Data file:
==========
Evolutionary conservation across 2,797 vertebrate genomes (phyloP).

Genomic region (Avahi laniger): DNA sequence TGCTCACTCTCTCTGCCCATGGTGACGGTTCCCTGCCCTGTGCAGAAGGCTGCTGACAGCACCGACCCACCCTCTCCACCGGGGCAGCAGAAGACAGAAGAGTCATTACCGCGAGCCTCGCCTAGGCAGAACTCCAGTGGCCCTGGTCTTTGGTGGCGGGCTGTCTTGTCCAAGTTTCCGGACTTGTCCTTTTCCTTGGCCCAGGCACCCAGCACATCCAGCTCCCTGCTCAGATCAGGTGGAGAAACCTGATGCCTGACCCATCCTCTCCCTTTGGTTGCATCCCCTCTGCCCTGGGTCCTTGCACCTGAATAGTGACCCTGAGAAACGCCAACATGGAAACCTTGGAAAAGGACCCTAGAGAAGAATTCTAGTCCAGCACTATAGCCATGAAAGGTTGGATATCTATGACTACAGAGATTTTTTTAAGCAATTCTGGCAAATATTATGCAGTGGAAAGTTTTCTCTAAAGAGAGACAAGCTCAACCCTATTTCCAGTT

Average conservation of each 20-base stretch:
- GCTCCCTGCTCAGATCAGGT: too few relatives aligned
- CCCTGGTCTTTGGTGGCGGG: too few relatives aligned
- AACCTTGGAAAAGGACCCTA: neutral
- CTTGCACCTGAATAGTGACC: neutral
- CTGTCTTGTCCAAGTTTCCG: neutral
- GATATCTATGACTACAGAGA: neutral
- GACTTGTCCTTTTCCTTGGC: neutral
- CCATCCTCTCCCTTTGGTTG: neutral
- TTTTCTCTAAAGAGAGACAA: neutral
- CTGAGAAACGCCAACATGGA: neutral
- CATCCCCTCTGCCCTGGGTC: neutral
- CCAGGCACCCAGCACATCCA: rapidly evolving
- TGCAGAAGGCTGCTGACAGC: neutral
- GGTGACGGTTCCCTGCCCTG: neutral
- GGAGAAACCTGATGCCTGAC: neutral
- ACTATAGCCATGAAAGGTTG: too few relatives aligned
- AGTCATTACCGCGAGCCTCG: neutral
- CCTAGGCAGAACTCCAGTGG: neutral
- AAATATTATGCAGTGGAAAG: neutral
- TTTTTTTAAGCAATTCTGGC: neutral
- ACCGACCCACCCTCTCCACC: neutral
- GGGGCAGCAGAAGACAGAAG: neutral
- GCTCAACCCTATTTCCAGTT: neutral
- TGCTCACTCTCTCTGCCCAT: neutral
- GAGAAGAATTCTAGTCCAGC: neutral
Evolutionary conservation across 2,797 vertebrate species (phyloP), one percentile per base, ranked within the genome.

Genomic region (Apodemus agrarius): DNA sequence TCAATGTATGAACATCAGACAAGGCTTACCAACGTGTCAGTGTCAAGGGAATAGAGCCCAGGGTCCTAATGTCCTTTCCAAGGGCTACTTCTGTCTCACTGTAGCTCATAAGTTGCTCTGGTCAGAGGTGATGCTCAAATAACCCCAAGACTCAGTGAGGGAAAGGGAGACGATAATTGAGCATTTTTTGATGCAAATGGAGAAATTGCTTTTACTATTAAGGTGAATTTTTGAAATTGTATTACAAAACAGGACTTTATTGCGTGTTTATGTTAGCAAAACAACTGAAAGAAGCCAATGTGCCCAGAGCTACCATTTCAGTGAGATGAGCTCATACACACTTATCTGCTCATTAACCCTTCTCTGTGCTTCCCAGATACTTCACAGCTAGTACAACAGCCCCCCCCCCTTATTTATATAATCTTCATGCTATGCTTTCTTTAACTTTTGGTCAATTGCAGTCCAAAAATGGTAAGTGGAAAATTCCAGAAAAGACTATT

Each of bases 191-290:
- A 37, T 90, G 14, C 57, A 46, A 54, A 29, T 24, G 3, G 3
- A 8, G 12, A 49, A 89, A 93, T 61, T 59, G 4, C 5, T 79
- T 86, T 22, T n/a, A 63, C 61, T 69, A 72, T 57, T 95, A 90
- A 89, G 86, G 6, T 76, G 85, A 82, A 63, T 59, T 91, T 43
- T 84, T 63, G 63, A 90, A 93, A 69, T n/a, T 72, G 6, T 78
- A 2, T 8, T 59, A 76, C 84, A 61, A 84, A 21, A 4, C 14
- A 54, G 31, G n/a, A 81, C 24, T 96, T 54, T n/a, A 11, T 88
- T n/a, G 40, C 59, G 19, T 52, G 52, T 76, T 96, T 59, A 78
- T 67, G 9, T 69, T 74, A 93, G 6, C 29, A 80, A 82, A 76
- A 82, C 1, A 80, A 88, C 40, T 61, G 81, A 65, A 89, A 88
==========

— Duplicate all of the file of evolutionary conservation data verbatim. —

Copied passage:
Evolutionary conservation across 2,797 vertebrate genomes (phyloP).

Genomic region (Avahi laniger): DNA sequence TGCTCACTCTCTCTGCCCATGGTGACGGTTCCCTGCCCTGTGCAGAAGGCTGCTGACAGCACCGACCCACCCTCTCCACCGGGGCAGCAGAAGACAGAAGAGTCATTACCGCGAGCCTCGCCTAGGCAGAACTCCAGTGGCCCTGGTCTTTGGTGGCGGGCTGTCTTGTCCAAGTTTCCGGACTTGTCCTTTTCCTTGGCCCAGGCACCCAGCACATCCAGCTCCCTGCTCAGATCAGGTGGAGAAACCTGATGCCTGACCCATCCTCTCCCTTTGGTTGCATCCCCTCTGCCCTGGGTCCTTGCACCTGAATAGTGACCCTGAGAAACGCCAACATGGAAACCTTGGAAAAGGACCCTAGAGAAGAATTCTAGTCCAGCACTATAGCCATGAAAGGTTGGATATCTATGACTACAGAGATTTTTTTAAGCAATTCTGGCAAATATTATGCAGTGGAAAGTTTTCTCTAAAGAGAGACAAGCTCAACCCTATTTCCAGTT

Average conservation of each 20-base stretch:
- GCTCCCTGCTCAGATCAGGT: too few relatives aligned
- CCCTGGTCTTTGGTGGCGGG: too few relatives aligned
- AACCTTGGAAAAGGACCCTA: neutral
- CTTGCACCTGAATAGTGACC: neutral
- CTGTCTTGTCCAAGTTTCCG: neutral
- GATATCTATGACTACAGAGA: neutral
- GACTTGTCCTTTTCCTTGGC: neutral
- CCATCCTCTCCCTTTGGTTG: neutral
- TTTTCTCTAAAGAGAGACAA: neutral
- CTGAGAAACGCCAACATGGA: neutral
- CATCCCCTCTGCCCTGGGTC: neutral
- CCAGGCACCCAGCACATCCA: rapidly evolving
- TGCAGAAGGCTGCTGACAGC: neutral
- GGTGACGGTTCCCTGCCCTG: neutral
- GGAGAAACCTGATGCCTGAC: neutral
- ACTATAGCCATGAAAGGTTG: too few relatives aligned
- AGTCATTACCGCGAGCCTCG: neutral
- CCTAGGCAGAACTCCAGTGG: neutral
- AAATATTATGCAGTGGAAAG: neutral
- TTTTTTTAAGCAATTCTGGC: neutral
- ACCGACCCACCCTCTCCACC: neutral
- GGGGCAGCAGAAGACAGAAG: neutral
- GCTCAACCCTATTTCCAGTT: neutral
- TGCTCACTCTCTCTGCCCAT: neutral
- GAGAAGAATTCTAGTCCAGC: neutral
Evolutionary conservation across 2,797 vertebrate species (phyloP), one percentile per base, ranked within the genome.

Genomic region (Apodemus agrarius): DNA sequence TCAATGTATGAACATCAGACAAGGCTTACCAACGTGTCAGTGTCAAGGGAATAGAGCCCAGGGTCCTAATGTCCTTTCCAAGGGCTACTTCTGTCTCACTGTAGCTCATAAGTTGCTCTGGTCAGAGGTGATGCTCAAATAACCCCAAGACTCAGTGAGGGAAAGGGAGACGATAATTGAGCATTTTTTGATGCAAATGGAGAAATTGCTTTTACTATTAAGGTGAATTTTTGAAATTGTATTACAAAACAGGACTTTATTGCGTGTTTATGTTAGCAAAACAACTGAAAGAAGCCAATGTGCCCAGAGCTACCATTTCAGTGAGATGAGCTCATACACACTTATCTGCTCATTAACCCTTCTCTGTGCTTCCCAGATACTTCACAGCTAGTACAACAGCCCCCCCCCCTTATTTATATAATCTTCATGCTATGCTTTCTTTAACTTTTGGTCAATTGCAGTCCAAAAATGGTAAGTGGAAAATTCCAGAAAAGACTATT

Each of bases 191-290:
- A 37, T 90, G 14, C 57, A 46, A 54, A 29, T 24, G 3, G 3
- A 8, G 12, A 49, A 89, A 93, T 61, T 59, G 4, C 5, T 79
- T 86, T 22, T n/a, A 63, C 61, T 69, A 72, T 57, T 95, A 90
- A 89, G 86, G 6, T 76, G 85, A 82, A 63, T 59, T 91, T 43
- T 84, T 63, G 63, A 90, A 93, A 69, T n/a, T 72, G 6, T 78
- A 2, T 8, T 59, A 76, C 84, A 61, A 84, A 21, A 4, C 14
- A 54, G 31, G n/a, A 81, C 24, T 96, T 54, T n/a, A 11, T 88
- T n/a, G 40, C 59, G 19, T 52, G 52, T 76, T 96, T 59, A 78
- T 67, G 9, T 69, T 74, A 93, G 6, C 29, A 80, A 82, A 76
- A 82, C 1, A 80, A 88, C 40, T 61, G 81, A 65, A 89, A 88